Especially whenever downside risks get large, real outcomes averaged through time are much worse than the expected value would predict. Even in the absence of risk aversion, there can be sound mathematical reasons for being unwilling to take on gambles (or projects), despite wildly positive expected payoffs …

So what? Well, the assumption of the equality of these different averages — technically known as the assumption of “ergodicity” — is considered a given by most of contemporary economics. It makes the mathematics easier in the financial portfolio theory that influences countless investors and in frameworks for designing regulations to keep financial risks at acceptable levels. Unfortunately, this error systematically underestimates prevailing risks.

It also may encourage overly optimistic ideas about the ability of an economy to recover from a crisis. For example, those who support policies of fiscal austerity believe that companies, in seeking to maximize their profits, will naturally drive an economy back to steady growth. The economy will spring back if companies and individuals have confidence that their investments will pay off. If that’s the case, why aren’t businesses investing globally when interest rates are at historic lows. What’s holding them back?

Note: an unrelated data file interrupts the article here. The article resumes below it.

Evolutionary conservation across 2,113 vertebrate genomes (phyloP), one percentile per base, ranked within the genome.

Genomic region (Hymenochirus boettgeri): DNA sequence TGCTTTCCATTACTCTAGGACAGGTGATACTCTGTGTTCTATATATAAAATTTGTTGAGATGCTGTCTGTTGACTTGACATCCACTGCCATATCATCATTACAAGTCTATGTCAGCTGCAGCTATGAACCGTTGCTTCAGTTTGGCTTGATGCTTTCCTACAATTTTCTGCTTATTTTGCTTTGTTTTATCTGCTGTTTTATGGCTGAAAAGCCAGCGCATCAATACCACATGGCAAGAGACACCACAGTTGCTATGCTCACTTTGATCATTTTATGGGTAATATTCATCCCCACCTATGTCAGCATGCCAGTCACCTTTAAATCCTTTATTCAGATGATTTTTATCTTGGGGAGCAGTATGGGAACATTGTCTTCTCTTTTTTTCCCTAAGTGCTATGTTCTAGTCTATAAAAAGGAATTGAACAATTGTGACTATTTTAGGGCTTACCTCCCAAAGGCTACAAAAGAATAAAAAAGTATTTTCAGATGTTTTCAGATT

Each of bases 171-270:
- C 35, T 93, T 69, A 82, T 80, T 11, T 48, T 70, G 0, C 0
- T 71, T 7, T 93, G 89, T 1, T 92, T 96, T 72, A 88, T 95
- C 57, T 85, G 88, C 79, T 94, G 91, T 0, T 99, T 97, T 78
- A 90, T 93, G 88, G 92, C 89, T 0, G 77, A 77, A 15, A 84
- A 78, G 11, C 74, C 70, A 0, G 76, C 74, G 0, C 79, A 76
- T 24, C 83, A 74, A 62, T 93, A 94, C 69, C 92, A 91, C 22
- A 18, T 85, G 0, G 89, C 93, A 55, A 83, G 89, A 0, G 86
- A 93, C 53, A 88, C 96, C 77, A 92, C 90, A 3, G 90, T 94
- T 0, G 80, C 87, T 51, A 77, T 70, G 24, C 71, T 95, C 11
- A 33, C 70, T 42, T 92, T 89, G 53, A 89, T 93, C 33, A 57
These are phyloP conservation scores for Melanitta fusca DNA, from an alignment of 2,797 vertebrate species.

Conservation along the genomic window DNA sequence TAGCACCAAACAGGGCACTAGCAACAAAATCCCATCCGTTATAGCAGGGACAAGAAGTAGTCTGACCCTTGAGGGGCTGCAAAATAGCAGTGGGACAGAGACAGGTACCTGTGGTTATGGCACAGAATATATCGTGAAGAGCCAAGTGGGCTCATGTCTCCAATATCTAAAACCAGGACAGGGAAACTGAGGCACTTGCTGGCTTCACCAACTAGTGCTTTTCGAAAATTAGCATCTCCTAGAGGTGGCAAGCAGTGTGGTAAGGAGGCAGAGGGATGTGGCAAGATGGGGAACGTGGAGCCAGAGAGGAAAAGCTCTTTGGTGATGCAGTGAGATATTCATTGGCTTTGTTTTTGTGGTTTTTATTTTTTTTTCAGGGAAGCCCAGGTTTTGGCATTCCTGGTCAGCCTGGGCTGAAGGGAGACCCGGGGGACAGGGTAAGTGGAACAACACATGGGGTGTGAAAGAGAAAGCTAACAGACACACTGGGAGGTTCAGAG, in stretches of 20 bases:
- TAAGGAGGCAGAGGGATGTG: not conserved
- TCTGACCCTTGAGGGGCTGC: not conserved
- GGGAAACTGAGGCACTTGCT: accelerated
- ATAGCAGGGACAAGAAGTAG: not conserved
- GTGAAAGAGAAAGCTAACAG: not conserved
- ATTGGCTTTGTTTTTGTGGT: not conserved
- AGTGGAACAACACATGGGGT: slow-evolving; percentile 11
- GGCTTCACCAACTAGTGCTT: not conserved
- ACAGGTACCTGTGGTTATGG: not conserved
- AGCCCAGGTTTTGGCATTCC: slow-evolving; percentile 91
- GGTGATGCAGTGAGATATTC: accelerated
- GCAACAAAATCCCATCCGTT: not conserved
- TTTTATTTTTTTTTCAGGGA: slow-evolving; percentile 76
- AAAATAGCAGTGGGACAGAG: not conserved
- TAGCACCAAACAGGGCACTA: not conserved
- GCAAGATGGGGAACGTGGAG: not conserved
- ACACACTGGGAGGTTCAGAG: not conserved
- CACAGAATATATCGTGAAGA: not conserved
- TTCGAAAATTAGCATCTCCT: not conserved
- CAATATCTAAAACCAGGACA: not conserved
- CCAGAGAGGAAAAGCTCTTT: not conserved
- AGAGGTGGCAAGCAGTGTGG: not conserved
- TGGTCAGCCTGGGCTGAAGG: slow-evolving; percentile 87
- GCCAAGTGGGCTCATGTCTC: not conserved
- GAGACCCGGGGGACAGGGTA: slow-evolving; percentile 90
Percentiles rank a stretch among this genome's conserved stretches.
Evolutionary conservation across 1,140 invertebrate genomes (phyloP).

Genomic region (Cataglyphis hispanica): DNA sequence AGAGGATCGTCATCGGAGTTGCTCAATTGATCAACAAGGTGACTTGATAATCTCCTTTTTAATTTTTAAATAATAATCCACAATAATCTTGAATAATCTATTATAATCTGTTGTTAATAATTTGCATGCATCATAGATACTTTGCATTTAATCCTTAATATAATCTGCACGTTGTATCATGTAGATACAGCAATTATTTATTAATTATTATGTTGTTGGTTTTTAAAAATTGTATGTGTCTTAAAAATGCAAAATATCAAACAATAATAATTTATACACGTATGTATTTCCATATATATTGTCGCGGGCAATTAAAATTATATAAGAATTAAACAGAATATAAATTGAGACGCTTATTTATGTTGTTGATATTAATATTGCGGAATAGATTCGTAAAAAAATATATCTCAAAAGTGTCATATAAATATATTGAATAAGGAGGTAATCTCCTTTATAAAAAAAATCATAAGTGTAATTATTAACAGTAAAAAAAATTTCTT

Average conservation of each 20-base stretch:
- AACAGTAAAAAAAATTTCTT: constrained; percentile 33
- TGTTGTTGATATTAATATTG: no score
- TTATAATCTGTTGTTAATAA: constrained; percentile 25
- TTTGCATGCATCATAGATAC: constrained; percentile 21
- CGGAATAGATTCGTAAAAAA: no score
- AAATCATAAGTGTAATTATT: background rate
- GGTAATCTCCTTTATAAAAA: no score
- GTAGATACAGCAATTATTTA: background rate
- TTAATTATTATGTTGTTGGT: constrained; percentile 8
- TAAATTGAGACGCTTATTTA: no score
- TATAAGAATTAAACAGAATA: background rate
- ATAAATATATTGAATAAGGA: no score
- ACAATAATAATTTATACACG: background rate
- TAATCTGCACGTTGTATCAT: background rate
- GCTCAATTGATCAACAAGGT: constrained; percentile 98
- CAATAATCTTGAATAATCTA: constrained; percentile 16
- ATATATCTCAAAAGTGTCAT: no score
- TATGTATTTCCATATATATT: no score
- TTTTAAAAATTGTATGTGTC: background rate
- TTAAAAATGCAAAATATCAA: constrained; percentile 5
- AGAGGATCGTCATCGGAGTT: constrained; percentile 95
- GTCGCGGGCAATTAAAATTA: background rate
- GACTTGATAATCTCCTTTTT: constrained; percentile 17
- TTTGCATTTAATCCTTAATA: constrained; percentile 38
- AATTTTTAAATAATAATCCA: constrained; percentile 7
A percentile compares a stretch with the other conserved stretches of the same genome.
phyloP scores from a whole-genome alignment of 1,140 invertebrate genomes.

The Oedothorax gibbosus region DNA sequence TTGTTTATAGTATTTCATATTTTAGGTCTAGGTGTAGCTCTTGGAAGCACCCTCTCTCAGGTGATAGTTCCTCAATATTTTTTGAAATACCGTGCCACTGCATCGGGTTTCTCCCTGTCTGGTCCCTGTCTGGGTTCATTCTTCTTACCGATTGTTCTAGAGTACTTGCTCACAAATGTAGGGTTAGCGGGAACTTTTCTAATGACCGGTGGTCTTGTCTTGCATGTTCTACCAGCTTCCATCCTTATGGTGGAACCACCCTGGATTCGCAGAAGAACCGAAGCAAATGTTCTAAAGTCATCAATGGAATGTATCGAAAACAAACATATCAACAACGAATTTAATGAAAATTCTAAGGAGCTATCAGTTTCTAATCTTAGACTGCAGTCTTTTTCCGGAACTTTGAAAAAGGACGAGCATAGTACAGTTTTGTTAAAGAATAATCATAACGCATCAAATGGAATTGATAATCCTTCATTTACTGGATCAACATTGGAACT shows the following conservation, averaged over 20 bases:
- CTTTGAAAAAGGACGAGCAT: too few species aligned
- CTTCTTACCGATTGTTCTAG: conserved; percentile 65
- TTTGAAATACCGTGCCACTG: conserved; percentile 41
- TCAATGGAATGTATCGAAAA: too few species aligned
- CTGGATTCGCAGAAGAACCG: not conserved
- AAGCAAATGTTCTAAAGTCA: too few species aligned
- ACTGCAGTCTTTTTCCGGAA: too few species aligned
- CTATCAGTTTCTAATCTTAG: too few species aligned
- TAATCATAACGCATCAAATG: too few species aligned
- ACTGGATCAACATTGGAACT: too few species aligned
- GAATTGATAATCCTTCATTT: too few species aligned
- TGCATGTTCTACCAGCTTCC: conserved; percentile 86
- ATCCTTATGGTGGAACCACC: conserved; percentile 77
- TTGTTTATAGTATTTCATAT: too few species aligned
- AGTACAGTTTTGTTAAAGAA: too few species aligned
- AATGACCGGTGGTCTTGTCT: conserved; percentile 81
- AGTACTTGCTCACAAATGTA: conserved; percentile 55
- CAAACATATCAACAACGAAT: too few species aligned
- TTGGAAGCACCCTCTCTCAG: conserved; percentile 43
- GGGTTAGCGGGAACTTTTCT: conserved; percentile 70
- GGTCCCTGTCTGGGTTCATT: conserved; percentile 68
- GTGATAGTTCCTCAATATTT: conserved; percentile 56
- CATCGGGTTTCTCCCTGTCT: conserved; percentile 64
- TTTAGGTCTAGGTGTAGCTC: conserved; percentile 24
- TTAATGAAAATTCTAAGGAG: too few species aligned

The fairly obvious answer is serious downside risk, which makes the reticence entirely sensible — if you live in the real world where time matters.

Mark Buchanan

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4 Comments

  1. It seems to me that Kelly’s Theorem, or the Kelly Criterion ( https://en.wikipedia.org/wiki/Kelly_criterion ) is relevant here. Instead of maximizing the expected result of any bet, you maximize the expected return on investment (viewing your stake as your investment). That means that you never put your whole stake at risk unless you have a sure thing. Such a strategy seems quite rational to me. 😉 (OC, there are still problems related to probability itself, as you have pointed out.)

    I would appreciate your comments. 🙂 Thanks.

  2. It is trivial to know that an economy seeking equilibrium is dead as a dodo. Seeking equilibrium is seeking death.

    I enjoy your posts about how social sciences such as economy make ergodic assumptions. This is laughable for me who work with non-ergodic chemical reactivity. It is pathetic in my eyes to try and lend respectability to ones nonsens by via analogy trying to lend respectability from thermodynamics.

    But it is FAR from the only error in thermodynamics that economists do. Let me give you a another enormous error that thermodynamics economists do.